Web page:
Kings Canyon National Park is named for the deepest canyon in North America. Reaching up to 8,200 feet deep, Kings Canyon, cut by the Kings River, is even deeper than the Grand Canyon.
The Kings Canyon Scenic Byway connects the Grant Grove area of the national park in the High-Sierra, with the Cedar Grove area of the park on the floor of the canyon. Between the two, it leaves the national park temporarily and passes through Giant Sequoia National Monument.
The road drops 4,000 feet on it’s way to the canyon floor and around every turn, it delivers spectacular, panoramic views of chaparral, cacti, yucca, folded rocks, and metamorphic rock walls. After being a little disappointed by the views at the Kings Canyon Overlook, we were excited to reach a scenic viewpoint with an actual view!
The Junction View Overlook
The Junction View Overlook perched on the edge of the mountain alongside the Kings Canyon Scenic Byway is one of the most popular overlooks on this scenic drive in Giant Sequoia National Monument.
It offers stunning views of the confluences of the Middle and South Forks of the Kings River and the entrance of Kings Canyon.
A sign at the viewpoint points out notable mountain peaks like Spanish Mountain (10,051 feet), Crown Rock (9,342 feet), Obelisk (9,700 feet), Mount Harrington (11,008 feet), and University Peak (13,632 feet). It also shared some facts about the geologic history of the area.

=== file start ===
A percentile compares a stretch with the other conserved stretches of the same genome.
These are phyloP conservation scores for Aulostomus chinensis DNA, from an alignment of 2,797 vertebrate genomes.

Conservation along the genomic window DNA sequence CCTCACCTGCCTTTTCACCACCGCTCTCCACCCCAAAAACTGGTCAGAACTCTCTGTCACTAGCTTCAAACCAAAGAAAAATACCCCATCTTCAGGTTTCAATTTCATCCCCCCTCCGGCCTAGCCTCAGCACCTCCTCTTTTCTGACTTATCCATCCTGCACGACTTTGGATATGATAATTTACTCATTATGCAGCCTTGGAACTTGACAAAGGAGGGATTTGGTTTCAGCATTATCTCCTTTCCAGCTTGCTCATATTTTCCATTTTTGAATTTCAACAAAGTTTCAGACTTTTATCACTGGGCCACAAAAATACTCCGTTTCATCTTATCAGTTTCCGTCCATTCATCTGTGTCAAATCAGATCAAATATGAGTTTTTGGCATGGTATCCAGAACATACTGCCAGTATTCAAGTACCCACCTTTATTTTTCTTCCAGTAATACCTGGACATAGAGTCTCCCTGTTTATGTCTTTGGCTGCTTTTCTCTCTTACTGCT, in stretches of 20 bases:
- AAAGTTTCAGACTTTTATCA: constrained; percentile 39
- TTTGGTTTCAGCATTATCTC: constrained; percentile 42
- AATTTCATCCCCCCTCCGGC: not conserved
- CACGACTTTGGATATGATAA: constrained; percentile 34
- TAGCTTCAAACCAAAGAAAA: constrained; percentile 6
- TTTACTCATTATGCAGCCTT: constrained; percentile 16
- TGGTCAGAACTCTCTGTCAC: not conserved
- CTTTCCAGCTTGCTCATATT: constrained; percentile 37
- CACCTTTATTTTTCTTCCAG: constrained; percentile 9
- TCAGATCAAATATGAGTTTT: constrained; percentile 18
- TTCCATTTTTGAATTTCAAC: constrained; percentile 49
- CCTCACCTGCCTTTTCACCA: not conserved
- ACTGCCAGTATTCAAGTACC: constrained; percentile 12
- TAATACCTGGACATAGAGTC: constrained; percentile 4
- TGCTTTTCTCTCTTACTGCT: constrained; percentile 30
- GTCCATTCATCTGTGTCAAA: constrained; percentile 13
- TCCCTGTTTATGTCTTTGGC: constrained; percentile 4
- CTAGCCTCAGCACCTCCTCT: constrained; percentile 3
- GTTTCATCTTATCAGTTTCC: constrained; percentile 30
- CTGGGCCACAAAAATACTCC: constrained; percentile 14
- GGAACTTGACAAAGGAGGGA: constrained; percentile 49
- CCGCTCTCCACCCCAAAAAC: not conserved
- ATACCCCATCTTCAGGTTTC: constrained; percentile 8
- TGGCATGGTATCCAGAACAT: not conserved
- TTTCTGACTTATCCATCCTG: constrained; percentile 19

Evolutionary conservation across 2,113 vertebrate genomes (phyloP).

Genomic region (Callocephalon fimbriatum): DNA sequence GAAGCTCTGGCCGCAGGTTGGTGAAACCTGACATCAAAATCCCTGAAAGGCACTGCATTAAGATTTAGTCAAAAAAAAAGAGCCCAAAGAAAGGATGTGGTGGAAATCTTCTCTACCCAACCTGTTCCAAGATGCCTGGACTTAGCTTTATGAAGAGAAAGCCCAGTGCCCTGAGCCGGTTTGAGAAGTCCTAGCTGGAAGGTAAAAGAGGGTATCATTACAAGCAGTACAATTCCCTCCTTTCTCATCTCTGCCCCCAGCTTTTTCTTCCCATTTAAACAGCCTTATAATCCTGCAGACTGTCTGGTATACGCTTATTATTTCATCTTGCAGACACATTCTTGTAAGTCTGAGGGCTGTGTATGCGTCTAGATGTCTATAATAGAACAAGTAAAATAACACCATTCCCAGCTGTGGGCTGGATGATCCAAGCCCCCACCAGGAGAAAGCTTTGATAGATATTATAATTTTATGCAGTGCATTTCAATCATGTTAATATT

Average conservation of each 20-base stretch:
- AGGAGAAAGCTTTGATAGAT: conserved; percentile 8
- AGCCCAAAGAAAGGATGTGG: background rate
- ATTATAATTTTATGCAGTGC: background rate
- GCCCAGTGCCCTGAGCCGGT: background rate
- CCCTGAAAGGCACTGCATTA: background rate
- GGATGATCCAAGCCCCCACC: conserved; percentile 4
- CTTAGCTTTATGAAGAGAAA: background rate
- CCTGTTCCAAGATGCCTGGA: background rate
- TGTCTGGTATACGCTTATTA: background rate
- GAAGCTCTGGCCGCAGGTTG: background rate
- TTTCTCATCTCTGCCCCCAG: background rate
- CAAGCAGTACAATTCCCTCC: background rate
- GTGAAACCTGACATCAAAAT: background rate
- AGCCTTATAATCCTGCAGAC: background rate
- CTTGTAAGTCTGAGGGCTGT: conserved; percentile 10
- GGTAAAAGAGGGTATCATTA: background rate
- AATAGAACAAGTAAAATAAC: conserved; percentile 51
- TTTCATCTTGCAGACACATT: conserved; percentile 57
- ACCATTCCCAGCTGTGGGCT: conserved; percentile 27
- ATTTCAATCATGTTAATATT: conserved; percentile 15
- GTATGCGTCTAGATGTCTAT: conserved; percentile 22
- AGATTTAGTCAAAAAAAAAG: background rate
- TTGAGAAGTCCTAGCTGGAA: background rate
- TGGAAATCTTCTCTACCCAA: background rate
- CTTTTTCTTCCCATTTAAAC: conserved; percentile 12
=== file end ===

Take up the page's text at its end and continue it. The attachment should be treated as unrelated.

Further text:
Know Before You Go
- Junction View Overlook is a scenic viewpoint on Highway 180 (the Kings Canyon Scenic Byway) in Giant Sequoia National Monument.
- 328,315 acre Giant Sequoia National Monument was designated by President Clinton in April 2000. It is administered by the U.S. Forest Service as part of the Sequoia National Forest and includes 38 giant sequoia groves.
- Giant Sequoia National Monument is split into two separate sections. The northern section surrounds General Grant Grove and other parts of Kings Canyon National Park. The southern section, which includes Long Meadow Grove, is directly south of Sequoia National Park, surrounding the eastern half of the Tule River Indian Reservation.
- Notable spots in the Northern portion of the national monument are Indian Basin Grove and Princess Campground, Converse Basin Grove, and the Boole Tree.
- Notable spots in the Southern portion of the national monument, are Belknap Grove, Tule River Canyon, Trail of 100 Giants, and Freeman Creek Grove.